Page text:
High drop out rates can plague even the most well-designed addiction treatment programs. Recent research by Milton, Crino, Hunt, & Prosser (2002) addressed this issue by examining the efficacy of a compliance-improvement intervention (CII) as a supplement to Cognitive-Behavioral Therapy (CBT). This WAGER will examine the evidence that pertains to treatment completion.
At a local university gambling treatment center, the researchers recruited 47 individuals seeking treatment for pathological gambling. The inclusion criteria required participants to meet criteria for pathological gambling; researchers excluded seven potential participants for various reasons including: not being pathological gamblers, upcoming legal sentencing, and current use of antipsychotic medication. The remaining 29 male and 11 female participants were randomly assigned to receive CBT alone or CBT+CII. Each condition required a total of 8 structured therapy sessions. This consisted of 1 assessment session followed by 4 weekly sessions. These sessions were then followed by 3 bi-monthly sessions and a final session four weeks later. CBT consisted of psycho-education, cognitive restructuring, developing problem-solving skills, and relapse prevention. CII employed eight interventions intended to enhance and maintain gamblers’ motivation to change their gambling behavior and to complete treatment: (1) praise for making therapy appointments, (2) positive prognosis at the end of treatment, (3) emphasis on attending all treatment sessions, (4) appointment confirmation letters, (5) relaying assessment results, (6) requesting the completion of inter-session decision-balance sheets, (7) problem solving for change inhibiting behaviors, and (8) reinforcement of self-efficacy.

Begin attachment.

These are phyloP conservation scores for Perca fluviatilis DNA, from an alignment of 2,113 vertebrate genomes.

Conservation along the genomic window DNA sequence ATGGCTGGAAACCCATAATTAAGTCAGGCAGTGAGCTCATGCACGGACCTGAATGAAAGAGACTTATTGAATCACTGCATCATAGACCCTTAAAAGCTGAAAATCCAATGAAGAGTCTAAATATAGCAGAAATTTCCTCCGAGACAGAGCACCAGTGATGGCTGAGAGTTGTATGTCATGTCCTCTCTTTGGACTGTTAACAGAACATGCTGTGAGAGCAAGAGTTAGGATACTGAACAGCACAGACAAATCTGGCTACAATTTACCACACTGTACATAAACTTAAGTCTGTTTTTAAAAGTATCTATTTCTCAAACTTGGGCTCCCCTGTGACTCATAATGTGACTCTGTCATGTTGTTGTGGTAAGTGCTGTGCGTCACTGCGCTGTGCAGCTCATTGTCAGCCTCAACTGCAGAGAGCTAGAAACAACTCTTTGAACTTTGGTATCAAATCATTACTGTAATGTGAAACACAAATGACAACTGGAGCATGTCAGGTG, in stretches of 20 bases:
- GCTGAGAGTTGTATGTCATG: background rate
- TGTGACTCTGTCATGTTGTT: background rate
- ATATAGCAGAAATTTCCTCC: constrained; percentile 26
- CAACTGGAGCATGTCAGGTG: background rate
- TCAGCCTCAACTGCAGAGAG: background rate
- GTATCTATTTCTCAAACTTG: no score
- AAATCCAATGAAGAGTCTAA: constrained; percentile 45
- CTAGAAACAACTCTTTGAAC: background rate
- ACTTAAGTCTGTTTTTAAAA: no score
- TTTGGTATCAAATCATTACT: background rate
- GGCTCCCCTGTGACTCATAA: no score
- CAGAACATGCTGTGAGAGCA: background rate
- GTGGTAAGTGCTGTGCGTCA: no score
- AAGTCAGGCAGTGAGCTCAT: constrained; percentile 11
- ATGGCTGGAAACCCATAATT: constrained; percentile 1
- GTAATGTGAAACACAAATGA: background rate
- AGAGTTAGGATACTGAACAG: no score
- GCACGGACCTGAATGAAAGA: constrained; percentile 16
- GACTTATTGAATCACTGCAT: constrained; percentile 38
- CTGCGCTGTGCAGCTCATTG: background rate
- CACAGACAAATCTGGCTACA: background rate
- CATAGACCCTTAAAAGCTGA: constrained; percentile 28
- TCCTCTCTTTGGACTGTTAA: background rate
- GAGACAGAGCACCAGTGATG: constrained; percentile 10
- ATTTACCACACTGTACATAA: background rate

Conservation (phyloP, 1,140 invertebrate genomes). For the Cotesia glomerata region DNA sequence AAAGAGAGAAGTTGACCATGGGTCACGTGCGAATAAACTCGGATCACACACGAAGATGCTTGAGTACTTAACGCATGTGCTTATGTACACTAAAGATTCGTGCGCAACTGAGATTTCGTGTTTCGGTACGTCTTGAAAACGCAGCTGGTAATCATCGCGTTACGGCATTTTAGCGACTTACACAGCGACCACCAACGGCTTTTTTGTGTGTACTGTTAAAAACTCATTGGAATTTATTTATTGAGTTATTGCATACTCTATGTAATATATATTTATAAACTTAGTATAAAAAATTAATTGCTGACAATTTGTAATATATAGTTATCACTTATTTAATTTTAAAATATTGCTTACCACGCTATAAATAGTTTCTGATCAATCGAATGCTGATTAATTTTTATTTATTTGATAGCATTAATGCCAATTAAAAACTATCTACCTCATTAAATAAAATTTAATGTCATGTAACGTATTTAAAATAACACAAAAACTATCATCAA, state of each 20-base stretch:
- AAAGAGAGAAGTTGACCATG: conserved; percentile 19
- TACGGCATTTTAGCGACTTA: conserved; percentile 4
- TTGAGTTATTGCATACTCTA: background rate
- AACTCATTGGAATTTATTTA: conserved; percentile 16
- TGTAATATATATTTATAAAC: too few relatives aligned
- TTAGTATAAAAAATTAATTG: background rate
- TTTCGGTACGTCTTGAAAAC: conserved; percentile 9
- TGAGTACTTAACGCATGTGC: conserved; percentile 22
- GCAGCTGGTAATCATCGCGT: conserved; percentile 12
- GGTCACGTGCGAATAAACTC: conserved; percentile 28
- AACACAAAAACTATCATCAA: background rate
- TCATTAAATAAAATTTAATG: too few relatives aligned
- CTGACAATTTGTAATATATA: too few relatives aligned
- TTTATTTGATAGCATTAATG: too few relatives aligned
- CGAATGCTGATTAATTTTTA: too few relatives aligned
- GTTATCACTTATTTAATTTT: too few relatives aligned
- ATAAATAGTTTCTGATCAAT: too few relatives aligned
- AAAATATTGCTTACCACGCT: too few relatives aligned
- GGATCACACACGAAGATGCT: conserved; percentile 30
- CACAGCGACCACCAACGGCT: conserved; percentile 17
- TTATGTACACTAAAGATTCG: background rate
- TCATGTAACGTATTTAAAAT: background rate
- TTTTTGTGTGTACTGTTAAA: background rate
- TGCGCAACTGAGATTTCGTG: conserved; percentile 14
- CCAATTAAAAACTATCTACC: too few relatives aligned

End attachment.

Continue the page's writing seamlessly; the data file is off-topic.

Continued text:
Sixty five percent of the CBT+CII group completed treatment and 35% of the CBT alone group completed treatment. Using logistic regression, the authors examined how well the treatment condition (i.e. CBT v. CBT+CII), pre-treatment alcohol use, pre-treatment drug use, and duration of gambling problem predicted treatment completion (Table 1). Individuals who drank, used alcohol, or had a gambling problem for a longer period were each about two and a half times less likely to complete treatment.
This work is both important and interesting because it addresses a common concern of treatment providers, one that gambling researchers have not frequently focused upon: treatment dropout. This work tries to advance the benefits of CBT by offering a much needed tool for patient retention. However, this work does have some limitations. For example, the CII intervention is extensive and ranges from counseling content to mailed reminders. This makes it difficult to determine which aspects of CII are the most influential. The multiple components of CII might be experienced as additional treatment. Further, these multiple components might not be readily applied in treatment settings that do not have sufficient resources for such an initiative. Finally, programs that attempt to reduce patient dropout imply that dropping out is a problem. Although treatment completion is often associated with better outcomes, dropping out of treatment is not always an indicator of poor outcome. Individuals may leave treatment programs early because they have gleaned the necessary information for health. Nevertheless, Milton et al. provide a very important treatment study that highlights an all too common obstacle to healing.
Comments on this article can be addressed to Debi LaPlante.
Milton, S., Crino, R., Hunt, C., & Prosser, E. (2002). The effect of compliance-improving interventions on the cognitive-behavioral treatment of pathological gambling. Journal of Gambling Studies, 18(2), 207-229.